People usually visit the mountainous parks of Alberta and Montana to get away from it all.
But Sarnia native Christeena Nienhuis plans to bike them for charity.
She and younger brother Jonathan will fly to Edmonton next week and, after being shuttled to Jasper National Park, will begin a trek of nearly 1,000 kilometers through Jasper and Banff as well as Glacier National Park in northern Montana. The tour begins July 30 and ends Aug. 8.
“It’s going to be beautiful,” said Nienhuis, who is no stranger to long distance cycling.
She completed cross-country bike tours for charity, known as “Sea to Sea,” in 2008 and 2013.
The 25-year-old school teacher at John Knox Christian School in Wyoming said long-distance cycling is a great way to force yourself to slow down in our fast-paced culture.
“You think about one pedal stroke at a time,” she said. “You can’t think about tomorrow or you just get overwhelmed by what you have to do the next day. You have to cut off the worry and cut off the brain and just bike.”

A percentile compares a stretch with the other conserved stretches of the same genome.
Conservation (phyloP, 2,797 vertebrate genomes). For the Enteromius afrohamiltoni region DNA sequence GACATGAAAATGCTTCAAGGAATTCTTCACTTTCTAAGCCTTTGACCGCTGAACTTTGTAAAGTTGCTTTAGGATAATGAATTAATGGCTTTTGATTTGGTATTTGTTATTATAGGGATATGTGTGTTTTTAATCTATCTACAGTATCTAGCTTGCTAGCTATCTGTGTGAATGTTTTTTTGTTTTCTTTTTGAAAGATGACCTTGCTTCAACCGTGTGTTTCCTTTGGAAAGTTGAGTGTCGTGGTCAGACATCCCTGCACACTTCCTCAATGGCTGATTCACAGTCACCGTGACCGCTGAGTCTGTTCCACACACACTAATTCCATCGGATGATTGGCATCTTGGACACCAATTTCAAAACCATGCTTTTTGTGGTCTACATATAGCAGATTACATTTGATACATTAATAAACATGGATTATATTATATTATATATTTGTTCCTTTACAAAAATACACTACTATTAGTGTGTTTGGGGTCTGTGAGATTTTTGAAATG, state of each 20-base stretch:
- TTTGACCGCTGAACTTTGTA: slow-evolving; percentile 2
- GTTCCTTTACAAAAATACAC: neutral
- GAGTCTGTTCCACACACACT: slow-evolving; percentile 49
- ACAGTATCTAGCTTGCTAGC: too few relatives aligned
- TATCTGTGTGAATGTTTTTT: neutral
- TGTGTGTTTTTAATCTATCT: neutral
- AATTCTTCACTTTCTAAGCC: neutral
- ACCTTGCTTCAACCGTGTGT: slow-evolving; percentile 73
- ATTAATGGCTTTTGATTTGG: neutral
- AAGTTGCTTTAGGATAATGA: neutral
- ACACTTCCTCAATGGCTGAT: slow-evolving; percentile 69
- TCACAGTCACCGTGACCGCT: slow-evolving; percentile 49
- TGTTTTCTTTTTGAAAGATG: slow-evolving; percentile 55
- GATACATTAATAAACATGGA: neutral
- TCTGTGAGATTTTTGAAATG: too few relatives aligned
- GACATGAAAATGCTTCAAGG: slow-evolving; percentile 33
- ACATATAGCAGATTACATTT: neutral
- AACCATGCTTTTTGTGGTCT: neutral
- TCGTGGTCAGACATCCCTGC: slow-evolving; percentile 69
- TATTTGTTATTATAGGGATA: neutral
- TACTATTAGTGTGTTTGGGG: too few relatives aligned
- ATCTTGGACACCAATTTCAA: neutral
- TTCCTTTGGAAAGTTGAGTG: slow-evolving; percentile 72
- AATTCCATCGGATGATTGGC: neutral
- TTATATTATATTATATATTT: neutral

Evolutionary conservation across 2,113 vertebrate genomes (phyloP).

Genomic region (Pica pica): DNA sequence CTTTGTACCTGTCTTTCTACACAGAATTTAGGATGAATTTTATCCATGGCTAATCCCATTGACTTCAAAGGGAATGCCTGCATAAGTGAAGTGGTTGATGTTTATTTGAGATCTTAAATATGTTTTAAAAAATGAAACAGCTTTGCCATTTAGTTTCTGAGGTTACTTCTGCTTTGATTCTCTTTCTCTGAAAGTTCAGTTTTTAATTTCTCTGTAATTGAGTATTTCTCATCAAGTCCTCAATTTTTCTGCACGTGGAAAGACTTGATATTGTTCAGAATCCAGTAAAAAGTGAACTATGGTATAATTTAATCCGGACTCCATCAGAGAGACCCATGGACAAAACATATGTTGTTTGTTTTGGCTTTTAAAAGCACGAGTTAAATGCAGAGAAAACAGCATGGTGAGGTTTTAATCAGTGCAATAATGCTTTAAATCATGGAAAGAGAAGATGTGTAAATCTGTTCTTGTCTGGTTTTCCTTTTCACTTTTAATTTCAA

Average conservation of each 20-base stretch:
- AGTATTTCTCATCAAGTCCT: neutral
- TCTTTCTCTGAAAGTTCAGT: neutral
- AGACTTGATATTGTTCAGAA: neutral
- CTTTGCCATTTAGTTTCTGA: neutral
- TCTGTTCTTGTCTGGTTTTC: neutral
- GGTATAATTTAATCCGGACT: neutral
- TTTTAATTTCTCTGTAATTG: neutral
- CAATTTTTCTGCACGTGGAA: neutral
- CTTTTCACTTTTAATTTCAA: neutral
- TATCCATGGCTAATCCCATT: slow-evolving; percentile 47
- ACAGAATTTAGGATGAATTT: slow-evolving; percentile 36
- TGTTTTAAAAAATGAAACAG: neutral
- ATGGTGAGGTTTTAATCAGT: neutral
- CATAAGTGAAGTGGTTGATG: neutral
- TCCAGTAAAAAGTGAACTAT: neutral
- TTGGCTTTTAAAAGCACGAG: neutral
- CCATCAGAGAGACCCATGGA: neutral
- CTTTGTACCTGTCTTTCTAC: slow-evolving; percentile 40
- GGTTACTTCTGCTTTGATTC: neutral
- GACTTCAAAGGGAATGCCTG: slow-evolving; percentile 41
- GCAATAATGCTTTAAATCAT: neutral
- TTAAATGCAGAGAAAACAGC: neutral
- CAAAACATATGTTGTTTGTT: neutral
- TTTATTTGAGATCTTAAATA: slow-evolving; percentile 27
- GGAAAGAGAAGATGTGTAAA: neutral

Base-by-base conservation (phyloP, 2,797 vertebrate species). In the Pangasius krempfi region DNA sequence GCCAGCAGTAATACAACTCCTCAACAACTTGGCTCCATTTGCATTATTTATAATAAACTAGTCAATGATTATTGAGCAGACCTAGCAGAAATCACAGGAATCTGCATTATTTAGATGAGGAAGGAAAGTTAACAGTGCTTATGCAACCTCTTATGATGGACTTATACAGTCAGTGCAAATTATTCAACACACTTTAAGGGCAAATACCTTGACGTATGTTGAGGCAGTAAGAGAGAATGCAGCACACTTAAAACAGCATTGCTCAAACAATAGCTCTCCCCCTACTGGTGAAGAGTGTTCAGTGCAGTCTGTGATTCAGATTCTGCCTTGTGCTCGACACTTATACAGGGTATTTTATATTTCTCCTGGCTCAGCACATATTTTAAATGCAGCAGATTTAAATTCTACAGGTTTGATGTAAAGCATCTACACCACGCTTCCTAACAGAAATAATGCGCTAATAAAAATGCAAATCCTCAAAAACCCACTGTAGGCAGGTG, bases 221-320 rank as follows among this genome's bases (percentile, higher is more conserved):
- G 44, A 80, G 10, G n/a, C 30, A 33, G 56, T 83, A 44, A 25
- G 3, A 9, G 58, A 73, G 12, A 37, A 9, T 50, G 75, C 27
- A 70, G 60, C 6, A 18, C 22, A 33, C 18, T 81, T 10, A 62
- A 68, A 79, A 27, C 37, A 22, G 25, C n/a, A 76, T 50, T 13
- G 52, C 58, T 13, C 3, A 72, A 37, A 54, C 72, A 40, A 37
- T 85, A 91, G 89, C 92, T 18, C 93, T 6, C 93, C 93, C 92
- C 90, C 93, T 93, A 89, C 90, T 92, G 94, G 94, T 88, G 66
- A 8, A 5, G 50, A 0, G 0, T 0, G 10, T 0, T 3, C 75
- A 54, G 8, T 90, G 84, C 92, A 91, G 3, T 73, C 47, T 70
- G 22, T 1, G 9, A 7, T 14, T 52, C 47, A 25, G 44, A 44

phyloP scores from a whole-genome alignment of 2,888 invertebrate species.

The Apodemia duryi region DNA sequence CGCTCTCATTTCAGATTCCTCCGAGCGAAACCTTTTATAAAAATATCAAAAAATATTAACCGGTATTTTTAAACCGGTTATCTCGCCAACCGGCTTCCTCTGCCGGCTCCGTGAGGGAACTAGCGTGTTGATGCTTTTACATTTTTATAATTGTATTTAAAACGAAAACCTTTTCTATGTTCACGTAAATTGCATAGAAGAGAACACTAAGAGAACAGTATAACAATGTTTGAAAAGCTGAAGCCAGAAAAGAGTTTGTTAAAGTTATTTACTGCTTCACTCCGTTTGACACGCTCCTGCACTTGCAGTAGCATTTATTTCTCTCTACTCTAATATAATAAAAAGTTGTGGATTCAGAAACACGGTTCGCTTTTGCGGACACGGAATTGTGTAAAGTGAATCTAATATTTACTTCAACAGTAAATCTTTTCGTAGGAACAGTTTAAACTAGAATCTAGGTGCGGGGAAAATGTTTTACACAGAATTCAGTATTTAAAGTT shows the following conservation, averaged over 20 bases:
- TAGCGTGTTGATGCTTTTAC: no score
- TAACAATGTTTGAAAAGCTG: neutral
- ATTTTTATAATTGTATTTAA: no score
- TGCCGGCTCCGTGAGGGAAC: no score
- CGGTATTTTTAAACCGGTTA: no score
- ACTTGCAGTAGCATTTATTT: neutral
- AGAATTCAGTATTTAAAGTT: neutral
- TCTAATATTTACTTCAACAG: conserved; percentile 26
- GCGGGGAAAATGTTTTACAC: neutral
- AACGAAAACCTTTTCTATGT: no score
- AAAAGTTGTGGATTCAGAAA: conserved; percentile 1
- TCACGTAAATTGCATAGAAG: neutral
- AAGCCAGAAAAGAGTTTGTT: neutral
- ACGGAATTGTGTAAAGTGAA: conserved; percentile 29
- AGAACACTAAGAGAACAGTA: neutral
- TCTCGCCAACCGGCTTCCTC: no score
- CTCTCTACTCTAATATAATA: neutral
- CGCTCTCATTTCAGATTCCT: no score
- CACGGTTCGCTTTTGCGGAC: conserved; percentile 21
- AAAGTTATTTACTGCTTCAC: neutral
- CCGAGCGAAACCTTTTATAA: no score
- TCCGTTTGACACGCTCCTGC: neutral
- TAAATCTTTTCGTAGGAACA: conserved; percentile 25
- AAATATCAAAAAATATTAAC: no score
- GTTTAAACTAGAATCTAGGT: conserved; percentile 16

Cycling for distance is 10% physical and 90% mental, she said.
Having made the life choice not to own a vehicle, Nienhuis said her pre-tour training has been riding from her Wyoming home to wherever she needs to go, whether that be errands in Sarnia or the gym in Petrolia.
She also embarks on a 50-to-100 kilometre ride each Saturday.
“The only way to train for this is to ride,” she said.
While excited about the trip, she is also mindful of the inherent dangers of cycling in a vehicle-centric society.
“It’s something that I have to be OK with. Knowing that I could be injured.”
As for the physical impact of such a ride, Nienhuis says quad muscles will be “shot” and many riders will experience neck pain because they are in the crouch position so long. And, the butt really takes a beating as well, she joked.
“The butt is not built to sit on a seat like that for eight hours a day.”